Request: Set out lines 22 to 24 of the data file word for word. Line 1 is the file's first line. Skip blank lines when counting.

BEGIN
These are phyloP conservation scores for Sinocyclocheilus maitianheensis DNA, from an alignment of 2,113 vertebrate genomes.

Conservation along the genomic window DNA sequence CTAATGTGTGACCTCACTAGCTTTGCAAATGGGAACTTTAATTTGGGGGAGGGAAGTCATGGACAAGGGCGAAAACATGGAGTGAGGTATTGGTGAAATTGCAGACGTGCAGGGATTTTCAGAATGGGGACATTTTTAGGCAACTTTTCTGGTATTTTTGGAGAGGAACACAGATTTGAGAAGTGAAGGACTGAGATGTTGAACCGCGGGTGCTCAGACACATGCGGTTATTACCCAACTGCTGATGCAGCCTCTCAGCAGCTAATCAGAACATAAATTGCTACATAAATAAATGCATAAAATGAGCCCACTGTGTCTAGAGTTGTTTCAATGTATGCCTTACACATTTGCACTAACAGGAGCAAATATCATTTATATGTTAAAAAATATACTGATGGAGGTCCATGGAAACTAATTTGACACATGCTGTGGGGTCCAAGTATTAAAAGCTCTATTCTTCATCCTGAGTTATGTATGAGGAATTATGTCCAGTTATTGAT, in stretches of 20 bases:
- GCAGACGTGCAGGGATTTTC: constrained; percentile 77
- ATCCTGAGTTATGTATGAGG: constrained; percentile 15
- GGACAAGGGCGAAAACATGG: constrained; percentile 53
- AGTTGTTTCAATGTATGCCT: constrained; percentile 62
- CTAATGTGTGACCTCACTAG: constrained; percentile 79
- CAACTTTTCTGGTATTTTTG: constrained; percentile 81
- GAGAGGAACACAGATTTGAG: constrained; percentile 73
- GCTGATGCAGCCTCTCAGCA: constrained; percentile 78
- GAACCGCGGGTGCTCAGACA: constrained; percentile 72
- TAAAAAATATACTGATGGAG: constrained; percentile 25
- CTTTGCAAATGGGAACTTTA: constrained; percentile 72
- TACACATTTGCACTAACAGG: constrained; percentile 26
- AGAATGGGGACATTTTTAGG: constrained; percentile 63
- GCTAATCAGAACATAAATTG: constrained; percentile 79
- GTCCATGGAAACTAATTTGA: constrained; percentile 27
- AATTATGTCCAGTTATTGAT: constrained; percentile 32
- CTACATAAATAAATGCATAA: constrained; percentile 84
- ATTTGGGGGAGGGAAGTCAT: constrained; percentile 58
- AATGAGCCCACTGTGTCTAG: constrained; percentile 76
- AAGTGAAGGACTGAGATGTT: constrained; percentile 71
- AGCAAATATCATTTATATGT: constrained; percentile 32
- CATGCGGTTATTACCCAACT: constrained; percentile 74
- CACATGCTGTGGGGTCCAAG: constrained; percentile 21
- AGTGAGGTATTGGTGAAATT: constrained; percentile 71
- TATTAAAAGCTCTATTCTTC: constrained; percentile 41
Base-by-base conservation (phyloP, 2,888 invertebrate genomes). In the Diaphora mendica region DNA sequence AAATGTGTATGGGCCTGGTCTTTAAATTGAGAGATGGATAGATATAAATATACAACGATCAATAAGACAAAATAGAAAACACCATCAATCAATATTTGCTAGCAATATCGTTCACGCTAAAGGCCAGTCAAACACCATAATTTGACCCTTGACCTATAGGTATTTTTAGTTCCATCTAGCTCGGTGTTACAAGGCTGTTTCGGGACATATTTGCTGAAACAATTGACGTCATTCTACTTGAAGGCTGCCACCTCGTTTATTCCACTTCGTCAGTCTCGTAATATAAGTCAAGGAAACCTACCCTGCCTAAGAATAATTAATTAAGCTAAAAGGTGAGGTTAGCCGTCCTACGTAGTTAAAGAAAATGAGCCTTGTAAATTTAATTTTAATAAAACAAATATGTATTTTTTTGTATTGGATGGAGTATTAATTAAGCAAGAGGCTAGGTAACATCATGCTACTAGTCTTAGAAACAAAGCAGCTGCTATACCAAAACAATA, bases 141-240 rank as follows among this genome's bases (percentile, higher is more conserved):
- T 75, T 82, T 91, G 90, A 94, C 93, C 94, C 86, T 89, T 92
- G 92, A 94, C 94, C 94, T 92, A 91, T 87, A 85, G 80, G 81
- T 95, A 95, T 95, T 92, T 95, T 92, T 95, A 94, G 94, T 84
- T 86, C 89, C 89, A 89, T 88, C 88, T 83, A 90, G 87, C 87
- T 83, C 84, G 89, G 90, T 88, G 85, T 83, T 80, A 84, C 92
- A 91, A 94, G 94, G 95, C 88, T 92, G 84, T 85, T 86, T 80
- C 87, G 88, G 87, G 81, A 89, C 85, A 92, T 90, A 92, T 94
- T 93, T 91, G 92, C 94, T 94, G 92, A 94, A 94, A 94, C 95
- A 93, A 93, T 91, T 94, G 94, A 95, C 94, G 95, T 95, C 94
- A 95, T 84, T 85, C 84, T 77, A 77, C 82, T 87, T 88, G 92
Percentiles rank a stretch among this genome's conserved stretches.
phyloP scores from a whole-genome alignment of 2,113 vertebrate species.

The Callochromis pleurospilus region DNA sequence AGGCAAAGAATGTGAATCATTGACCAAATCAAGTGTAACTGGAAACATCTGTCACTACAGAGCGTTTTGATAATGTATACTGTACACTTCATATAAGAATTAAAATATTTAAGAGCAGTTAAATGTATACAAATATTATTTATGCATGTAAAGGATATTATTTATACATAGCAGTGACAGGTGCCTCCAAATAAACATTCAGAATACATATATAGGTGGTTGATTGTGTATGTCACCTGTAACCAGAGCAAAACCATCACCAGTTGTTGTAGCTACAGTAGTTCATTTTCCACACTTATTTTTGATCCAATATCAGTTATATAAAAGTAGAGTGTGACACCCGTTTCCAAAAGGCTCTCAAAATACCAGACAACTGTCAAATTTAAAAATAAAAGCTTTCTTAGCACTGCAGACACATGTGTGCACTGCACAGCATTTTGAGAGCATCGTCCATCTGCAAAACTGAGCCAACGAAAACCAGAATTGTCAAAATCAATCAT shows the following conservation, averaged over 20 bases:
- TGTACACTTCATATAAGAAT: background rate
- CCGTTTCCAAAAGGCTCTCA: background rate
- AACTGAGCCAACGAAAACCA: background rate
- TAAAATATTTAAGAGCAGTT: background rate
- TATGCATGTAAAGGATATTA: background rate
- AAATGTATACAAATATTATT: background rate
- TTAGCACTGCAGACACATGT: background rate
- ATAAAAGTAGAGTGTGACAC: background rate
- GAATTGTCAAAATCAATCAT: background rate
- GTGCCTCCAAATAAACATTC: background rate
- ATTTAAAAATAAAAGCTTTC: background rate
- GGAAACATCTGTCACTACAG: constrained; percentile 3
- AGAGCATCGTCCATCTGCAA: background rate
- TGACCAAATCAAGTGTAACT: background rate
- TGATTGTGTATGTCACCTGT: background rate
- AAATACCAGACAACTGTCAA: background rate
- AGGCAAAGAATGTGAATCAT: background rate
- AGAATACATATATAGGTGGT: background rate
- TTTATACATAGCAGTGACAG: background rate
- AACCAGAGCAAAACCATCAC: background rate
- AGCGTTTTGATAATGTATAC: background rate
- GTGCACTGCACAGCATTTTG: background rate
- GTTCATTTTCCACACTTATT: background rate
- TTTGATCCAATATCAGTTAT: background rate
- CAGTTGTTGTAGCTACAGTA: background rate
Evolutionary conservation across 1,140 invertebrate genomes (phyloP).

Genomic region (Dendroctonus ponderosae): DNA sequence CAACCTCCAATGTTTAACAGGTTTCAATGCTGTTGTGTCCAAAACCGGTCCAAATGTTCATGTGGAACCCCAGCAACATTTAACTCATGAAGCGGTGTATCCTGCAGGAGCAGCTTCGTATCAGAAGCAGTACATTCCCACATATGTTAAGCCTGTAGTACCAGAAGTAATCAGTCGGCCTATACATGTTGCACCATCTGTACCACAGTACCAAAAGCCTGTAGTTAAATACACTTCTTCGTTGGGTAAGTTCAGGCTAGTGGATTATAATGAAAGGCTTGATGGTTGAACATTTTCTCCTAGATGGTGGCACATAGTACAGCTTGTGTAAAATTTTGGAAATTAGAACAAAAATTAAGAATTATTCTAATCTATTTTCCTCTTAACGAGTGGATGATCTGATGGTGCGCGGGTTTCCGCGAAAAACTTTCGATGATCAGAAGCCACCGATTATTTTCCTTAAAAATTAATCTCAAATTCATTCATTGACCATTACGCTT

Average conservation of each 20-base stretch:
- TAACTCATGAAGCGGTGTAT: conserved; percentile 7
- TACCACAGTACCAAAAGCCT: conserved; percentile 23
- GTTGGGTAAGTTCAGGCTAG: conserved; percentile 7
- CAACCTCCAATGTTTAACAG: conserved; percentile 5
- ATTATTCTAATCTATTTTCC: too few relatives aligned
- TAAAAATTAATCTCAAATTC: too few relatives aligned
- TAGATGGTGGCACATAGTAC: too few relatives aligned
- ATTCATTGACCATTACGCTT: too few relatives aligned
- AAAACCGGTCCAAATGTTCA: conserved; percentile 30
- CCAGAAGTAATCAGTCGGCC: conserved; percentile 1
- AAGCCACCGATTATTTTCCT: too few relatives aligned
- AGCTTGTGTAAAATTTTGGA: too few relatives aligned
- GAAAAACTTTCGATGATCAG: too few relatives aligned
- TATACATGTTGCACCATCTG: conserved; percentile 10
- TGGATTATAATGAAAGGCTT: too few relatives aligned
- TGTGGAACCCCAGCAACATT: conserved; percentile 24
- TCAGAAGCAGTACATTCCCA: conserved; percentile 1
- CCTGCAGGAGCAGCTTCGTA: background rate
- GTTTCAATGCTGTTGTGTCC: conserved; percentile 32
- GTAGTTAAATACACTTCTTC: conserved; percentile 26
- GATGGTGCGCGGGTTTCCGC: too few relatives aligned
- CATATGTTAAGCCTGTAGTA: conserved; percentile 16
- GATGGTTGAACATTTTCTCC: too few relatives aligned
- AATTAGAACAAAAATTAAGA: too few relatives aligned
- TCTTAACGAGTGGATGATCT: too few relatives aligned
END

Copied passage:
- AAGTGAAGGACTGAGATGTT: constrained; percentile 71
- AGCAAATATCATTTATATGT: constrained; percentile 32
- CATGCGGTTATTACCCAACT: constrained; percentile 74